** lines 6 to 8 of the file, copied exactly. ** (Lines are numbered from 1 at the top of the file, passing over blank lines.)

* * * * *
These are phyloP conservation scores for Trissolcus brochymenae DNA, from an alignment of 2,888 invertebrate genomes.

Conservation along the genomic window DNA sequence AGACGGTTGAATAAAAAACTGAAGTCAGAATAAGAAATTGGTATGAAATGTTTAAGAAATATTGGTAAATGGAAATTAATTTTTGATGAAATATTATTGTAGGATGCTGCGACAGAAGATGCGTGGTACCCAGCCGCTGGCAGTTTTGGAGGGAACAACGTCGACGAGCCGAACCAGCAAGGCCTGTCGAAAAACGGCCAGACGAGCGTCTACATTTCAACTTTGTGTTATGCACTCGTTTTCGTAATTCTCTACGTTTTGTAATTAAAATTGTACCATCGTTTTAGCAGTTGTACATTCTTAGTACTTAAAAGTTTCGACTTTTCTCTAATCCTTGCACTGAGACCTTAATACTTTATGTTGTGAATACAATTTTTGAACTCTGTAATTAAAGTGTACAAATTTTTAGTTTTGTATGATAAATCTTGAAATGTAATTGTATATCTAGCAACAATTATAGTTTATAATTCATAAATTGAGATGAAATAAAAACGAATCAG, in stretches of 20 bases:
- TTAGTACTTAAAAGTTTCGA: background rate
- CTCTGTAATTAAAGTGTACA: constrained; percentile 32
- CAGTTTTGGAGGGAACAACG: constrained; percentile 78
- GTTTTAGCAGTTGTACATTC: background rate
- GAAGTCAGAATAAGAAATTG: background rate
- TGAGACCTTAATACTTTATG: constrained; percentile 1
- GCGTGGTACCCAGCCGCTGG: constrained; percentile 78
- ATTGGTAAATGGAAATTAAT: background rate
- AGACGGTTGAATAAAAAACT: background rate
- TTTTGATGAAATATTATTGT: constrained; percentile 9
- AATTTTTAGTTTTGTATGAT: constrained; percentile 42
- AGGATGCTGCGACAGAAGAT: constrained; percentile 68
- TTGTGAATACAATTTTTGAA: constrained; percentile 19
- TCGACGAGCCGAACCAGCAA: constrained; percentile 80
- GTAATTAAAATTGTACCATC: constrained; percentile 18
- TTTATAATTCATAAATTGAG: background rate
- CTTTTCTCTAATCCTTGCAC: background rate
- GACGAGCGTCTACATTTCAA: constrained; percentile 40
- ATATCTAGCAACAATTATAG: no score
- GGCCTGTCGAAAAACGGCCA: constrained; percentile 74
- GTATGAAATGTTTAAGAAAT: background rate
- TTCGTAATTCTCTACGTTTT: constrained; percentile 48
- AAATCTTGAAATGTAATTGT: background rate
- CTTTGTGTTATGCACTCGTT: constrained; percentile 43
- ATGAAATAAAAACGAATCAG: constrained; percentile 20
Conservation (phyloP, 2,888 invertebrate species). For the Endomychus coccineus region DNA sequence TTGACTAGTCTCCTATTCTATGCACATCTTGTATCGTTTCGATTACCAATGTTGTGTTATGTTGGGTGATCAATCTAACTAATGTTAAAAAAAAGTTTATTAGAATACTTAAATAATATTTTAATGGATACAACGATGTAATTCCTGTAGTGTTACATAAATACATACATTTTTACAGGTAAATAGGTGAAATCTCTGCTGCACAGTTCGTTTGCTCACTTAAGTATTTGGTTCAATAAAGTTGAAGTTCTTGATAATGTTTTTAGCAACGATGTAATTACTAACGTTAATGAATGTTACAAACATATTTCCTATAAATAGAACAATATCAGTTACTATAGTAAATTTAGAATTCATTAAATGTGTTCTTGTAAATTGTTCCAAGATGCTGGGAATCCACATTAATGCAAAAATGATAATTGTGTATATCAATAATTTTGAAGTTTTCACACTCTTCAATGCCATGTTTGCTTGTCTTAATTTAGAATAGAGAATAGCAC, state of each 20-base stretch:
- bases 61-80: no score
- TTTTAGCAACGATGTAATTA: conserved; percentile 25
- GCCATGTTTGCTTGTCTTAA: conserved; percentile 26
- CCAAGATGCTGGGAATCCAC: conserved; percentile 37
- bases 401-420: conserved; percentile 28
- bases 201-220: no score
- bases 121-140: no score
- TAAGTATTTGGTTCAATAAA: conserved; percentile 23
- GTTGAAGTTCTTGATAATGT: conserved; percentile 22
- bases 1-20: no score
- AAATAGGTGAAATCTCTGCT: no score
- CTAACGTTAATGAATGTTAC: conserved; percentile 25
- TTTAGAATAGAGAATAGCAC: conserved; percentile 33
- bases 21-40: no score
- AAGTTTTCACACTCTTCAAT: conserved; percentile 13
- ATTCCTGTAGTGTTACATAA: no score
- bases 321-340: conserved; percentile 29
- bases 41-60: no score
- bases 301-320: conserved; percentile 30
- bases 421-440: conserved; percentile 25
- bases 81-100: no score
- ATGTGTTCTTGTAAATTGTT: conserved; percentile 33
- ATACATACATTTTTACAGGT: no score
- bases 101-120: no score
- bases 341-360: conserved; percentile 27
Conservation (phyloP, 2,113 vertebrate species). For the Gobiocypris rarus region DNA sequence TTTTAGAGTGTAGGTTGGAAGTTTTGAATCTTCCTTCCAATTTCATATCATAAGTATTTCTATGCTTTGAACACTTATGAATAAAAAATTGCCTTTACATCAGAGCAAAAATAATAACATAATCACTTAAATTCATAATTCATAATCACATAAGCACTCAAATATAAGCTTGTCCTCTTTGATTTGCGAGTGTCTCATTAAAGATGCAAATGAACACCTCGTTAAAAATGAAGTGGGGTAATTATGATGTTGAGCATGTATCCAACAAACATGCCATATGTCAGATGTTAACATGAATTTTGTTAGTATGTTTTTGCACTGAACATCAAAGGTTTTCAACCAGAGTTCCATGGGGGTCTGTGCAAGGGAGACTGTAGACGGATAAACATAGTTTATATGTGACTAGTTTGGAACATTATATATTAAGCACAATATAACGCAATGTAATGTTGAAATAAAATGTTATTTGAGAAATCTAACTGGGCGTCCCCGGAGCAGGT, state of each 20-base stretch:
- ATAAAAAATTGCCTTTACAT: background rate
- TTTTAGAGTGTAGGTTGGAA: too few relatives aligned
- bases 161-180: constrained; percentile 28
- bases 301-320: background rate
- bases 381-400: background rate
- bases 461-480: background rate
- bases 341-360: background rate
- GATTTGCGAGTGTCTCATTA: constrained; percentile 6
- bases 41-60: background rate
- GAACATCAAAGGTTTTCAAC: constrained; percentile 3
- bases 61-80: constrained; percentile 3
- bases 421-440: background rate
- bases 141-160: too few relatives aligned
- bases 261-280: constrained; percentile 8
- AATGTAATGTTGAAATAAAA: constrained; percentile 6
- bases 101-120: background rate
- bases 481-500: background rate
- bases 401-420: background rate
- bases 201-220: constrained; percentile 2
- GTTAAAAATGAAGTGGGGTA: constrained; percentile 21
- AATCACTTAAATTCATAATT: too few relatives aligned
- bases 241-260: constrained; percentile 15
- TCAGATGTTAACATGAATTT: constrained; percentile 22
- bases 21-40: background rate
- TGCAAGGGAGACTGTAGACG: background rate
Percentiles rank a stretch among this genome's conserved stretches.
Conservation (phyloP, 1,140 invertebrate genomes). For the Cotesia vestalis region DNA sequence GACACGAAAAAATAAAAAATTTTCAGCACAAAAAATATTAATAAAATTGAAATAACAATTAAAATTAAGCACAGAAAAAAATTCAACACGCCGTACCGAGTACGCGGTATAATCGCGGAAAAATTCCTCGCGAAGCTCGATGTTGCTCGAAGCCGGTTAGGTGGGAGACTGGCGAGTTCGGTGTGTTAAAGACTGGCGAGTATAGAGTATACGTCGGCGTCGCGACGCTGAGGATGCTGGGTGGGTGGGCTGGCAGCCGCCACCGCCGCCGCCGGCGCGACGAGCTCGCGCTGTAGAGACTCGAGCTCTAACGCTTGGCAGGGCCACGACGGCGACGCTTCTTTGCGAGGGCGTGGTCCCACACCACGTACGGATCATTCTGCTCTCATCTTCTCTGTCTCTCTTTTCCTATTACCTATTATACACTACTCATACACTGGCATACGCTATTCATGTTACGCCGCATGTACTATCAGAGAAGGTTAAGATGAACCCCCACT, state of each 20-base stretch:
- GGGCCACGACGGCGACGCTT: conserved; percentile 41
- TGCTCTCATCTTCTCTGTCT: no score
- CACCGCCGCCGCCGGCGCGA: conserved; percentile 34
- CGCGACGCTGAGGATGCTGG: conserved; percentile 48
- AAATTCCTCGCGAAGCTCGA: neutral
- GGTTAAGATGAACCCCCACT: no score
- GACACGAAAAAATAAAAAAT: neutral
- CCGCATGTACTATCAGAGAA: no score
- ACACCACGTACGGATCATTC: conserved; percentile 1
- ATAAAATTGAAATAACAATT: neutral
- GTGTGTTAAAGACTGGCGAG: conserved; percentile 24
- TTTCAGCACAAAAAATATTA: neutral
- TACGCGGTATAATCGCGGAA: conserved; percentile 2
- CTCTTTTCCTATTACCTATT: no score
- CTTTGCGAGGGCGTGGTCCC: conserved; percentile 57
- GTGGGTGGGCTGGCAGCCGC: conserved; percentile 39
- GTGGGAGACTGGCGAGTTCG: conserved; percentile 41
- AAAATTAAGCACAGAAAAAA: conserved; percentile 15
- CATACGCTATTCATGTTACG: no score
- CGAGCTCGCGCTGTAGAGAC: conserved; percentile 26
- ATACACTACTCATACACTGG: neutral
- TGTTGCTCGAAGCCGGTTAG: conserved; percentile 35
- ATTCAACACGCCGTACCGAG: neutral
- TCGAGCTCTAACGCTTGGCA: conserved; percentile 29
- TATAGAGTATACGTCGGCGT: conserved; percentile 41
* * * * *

- GTTTTAGCAGTTGTACATTC: background rate
- GAAGTCAGAATAAGAAATTG: background rate
- TGAGACCTTAATACTTTATG: constrained; percentile 1